Driving back to South Carolina, the storm had not yet begun to make the NEWS and until a few days after my arrival, nobody was talking about it. The dogs and I had just returned to Charleston after a week in New York, working out another chapter of a writing project I have been collaborating on and have built an odd sense of affection for.
Early in the morning of September 10th, a report came across my bathroom radio — something to the effect of “A tropical storm developing off the coast of Africa”. “It is our first storm of the season and could be a big one”. So upon arrival, we had quickly taken up shelter and saught out immediate residence at a motel, some ten northeasterly miles inland off the coast of Charleston, South Carolina. My rental home just did not feel safe enough for us to return to and welcome this unknown storms potential wrath within. I soon felt this was the right decision as it was about this time that I heard Governor McMaster voice come across the airwaves calling for a “mandatory evacuation” for the coastal area beginning the very next day at noon. Over three hundred and fifty thousand South Carolina residents have been evacuated and headed away from the projected path of Hurricane Florence inland toward Columbia, some eighty miles northwest of our position.
But with nowhere to go and no reason to get anywhere more unfamilia, I decided to stay put and request a second floor room. I immediately scoffed at the initial designation for a first floor room as quickly as I had heard it assigned to us.
Once inside, I turned quickly and looked directly behind me to the horizon, I stood there for a few moments and looked to the sky for a hint, a clue, yet nothing was telling about the impending storm that is set to arrive tomorrow on Friday in the early morning. Florence seems to be moving more slowly now than when it started – today being Wednesday the 12th.
Meteorologists electronic highlighters show a multitude of potential paths upon the screen, more lines than not seem to indicate a turn southeast toward where we are, they think it is coming to where we are after it makes landfall.
I dialed a friend to ask of his preparedness or evacuation position, and he told me that he and his dog are staying. He lives on James Island and is far more likely to endure higher winds, more rain, harsher conditions and a better likelihood of losing power. Assuming that the storm doesn’t cycle back south like a backwards letter ‘C’ and loom for a while, which is some folks opinion, I am not in the path at all. I would consider myself safe and years later tell of it, I’ll speak like I am weather tested, like I survived a natural disaster – “this is not my first storm’ I’d tell them pridefully “of course I stayed and did not evacuate”. I actually wont tell such tall tales, but in a pinch it is the makings of decent conversation.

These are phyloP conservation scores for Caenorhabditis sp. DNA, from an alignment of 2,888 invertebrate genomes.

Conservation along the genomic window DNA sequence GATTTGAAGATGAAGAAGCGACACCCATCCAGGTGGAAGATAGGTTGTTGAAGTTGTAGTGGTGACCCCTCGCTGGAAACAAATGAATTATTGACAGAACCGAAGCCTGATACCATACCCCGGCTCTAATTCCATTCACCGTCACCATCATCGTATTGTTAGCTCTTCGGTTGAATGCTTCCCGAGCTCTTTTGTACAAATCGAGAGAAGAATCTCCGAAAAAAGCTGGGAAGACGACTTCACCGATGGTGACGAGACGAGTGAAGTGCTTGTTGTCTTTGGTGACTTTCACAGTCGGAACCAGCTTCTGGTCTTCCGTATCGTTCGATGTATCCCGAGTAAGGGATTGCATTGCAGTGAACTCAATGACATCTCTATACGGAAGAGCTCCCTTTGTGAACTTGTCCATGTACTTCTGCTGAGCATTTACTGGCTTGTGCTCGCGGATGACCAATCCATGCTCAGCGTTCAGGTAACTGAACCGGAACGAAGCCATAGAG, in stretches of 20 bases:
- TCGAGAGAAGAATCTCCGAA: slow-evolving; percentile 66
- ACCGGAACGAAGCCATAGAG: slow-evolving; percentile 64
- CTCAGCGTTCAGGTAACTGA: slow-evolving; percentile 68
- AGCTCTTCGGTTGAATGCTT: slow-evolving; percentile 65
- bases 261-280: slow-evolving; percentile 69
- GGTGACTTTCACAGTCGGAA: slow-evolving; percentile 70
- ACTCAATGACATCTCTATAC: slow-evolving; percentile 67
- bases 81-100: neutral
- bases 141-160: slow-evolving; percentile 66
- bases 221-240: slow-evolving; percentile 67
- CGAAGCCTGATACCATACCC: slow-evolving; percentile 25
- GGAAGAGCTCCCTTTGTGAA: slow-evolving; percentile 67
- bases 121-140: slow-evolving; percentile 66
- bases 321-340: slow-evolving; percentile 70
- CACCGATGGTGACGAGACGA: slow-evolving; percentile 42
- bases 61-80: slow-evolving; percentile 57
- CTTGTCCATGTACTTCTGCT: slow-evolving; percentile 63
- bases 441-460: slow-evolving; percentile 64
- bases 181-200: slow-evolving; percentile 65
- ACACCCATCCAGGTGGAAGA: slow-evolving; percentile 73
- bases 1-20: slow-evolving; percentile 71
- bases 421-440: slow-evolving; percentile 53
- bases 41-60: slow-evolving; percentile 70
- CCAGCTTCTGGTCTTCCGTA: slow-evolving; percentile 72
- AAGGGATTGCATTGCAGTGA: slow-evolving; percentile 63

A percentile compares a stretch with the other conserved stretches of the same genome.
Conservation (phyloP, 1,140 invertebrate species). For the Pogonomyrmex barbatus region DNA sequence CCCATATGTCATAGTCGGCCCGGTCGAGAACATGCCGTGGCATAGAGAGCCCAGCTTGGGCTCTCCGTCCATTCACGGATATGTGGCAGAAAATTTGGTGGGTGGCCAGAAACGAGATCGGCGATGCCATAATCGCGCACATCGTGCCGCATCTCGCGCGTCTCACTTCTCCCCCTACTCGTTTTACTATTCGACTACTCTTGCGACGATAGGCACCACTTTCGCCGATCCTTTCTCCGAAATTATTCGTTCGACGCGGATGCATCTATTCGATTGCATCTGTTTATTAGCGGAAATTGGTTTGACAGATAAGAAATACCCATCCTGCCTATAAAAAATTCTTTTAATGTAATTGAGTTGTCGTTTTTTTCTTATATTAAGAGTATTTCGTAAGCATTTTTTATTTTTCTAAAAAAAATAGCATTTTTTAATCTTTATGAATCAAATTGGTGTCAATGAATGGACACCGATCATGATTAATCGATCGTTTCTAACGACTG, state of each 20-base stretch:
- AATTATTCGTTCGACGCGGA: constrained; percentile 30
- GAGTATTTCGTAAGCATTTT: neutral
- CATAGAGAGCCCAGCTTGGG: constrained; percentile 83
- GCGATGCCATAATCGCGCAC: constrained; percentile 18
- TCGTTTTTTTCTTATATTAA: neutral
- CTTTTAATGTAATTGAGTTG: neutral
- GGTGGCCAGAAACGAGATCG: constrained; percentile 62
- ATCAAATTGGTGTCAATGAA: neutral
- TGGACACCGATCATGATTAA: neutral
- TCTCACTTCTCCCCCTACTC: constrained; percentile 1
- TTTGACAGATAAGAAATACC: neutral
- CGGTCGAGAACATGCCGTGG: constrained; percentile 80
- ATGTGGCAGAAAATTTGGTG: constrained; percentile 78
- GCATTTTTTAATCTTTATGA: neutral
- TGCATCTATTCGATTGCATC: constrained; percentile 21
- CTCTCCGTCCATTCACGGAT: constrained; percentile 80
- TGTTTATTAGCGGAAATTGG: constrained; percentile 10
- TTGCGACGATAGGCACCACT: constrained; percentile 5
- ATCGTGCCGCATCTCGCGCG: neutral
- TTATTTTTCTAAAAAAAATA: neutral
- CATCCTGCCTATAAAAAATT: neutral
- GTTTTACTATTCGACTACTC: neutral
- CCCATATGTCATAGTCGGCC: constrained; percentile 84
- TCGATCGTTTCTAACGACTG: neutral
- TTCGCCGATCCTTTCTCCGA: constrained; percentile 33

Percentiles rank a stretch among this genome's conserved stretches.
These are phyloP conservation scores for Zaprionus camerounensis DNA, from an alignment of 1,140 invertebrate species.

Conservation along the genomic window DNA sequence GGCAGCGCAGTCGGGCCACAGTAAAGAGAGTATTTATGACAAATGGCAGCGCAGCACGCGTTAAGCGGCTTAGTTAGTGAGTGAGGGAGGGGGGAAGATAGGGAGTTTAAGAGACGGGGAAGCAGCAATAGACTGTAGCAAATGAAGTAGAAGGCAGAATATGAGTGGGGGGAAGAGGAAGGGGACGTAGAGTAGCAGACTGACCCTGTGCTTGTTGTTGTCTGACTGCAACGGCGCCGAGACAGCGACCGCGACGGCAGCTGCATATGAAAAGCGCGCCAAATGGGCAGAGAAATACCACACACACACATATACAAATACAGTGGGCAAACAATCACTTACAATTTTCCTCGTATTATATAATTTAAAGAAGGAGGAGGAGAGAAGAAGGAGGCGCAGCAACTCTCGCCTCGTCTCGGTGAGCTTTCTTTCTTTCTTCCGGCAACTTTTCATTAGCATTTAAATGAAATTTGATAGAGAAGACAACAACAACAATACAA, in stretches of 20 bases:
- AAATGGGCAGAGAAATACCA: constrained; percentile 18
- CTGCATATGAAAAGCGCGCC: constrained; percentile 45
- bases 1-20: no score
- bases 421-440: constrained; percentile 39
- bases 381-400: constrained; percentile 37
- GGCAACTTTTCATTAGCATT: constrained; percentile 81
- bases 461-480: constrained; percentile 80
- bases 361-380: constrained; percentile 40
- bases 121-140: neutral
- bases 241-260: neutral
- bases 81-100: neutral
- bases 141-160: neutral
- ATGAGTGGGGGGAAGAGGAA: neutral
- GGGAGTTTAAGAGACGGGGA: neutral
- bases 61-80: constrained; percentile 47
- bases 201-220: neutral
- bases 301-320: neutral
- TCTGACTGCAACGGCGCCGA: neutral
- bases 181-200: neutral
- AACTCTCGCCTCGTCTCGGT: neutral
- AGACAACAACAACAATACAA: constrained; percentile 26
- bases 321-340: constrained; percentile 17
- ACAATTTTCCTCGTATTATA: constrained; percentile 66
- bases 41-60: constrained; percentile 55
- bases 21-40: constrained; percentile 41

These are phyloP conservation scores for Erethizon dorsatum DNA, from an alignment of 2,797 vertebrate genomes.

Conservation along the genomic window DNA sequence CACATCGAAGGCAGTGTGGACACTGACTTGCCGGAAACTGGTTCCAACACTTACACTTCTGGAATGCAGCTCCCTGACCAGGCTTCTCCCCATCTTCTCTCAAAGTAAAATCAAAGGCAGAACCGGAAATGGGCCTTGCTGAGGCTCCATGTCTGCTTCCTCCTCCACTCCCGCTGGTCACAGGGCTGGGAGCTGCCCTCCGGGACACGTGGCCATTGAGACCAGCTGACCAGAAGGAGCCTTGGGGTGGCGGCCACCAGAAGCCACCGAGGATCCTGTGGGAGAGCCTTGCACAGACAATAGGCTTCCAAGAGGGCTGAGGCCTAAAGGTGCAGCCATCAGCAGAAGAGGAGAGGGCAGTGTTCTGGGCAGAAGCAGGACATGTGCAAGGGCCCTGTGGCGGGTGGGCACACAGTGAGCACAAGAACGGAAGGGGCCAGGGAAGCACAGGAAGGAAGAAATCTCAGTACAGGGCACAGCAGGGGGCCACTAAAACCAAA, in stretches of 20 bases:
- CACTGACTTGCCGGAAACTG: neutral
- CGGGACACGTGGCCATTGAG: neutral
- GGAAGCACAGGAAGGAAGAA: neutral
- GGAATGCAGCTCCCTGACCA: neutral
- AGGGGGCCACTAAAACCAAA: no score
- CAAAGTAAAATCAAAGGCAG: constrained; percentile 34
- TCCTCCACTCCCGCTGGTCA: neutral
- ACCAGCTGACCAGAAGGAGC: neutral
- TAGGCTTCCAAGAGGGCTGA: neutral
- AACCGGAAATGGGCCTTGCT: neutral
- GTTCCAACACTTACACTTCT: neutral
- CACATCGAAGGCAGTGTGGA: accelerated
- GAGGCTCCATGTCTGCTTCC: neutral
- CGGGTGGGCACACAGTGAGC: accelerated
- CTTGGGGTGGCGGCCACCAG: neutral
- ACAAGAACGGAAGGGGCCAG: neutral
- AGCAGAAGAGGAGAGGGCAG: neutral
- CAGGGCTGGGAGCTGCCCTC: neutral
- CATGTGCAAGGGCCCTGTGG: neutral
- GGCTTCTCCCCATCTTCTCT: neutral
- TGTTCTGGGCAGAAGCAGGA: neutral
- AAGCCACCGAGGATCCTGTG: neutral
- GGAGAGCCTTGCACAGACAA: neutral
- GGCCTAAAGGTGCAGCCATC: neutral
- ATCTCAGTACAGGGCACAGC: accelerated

Waiting for a hurricane is an odd feeling of which I cannot recall having ever had prior, we had hurricanes in New York but we didn’t prepare much and we didn’t even hear a breath about evacuation plans. My window foe evacuation here and now, is within four hours — noon time — however I respectfully continue to dismiss with a swift flick from the back of my hand — “To that I say pish posh” and decline. Off to the store for some essentials and as the storm inches nearer, I hear a distant exhausted thunder rumble, I realize that I should use the money wisely and I quickly scribble out a list. As the roads began to look to ease from their typical mumble and rumble of cars and trains, I drove back with what one would consider my camping food cuisine of canned dry goods and having really only camped once. It then occurred to me it was not clear what would work together to provide more meal verities than the six different ingredients than I have and sunk into canned menu creation depression.
Update: Signs are now appearing, I think to myself that an immediate flash of shock from a weather emergency might be easier to endure mentally, you have less time to think about the random outcomes of hardship – I have already created about five. Just after having thought that thought, there is a sound. It isn’t a howl, it’s more like a roar. I close my eyes and outstretch my arms in the middle of the motels parking lot and I can hear the gentle sights of the wind. A deeper and much less subtle sound than its whistle I heard a half an hour before. Then there is silence. No birds, no bees, no crickets — no sound. Nature went on mute for a moment — then remained for another three minutes. It ws a weird experience when everything seems to just stop, to be stuck in time. Something is changing, whisky grey low lying clouds are beginning to gather together and move with the wind above. The weather is now happening — the little creatures always know it first.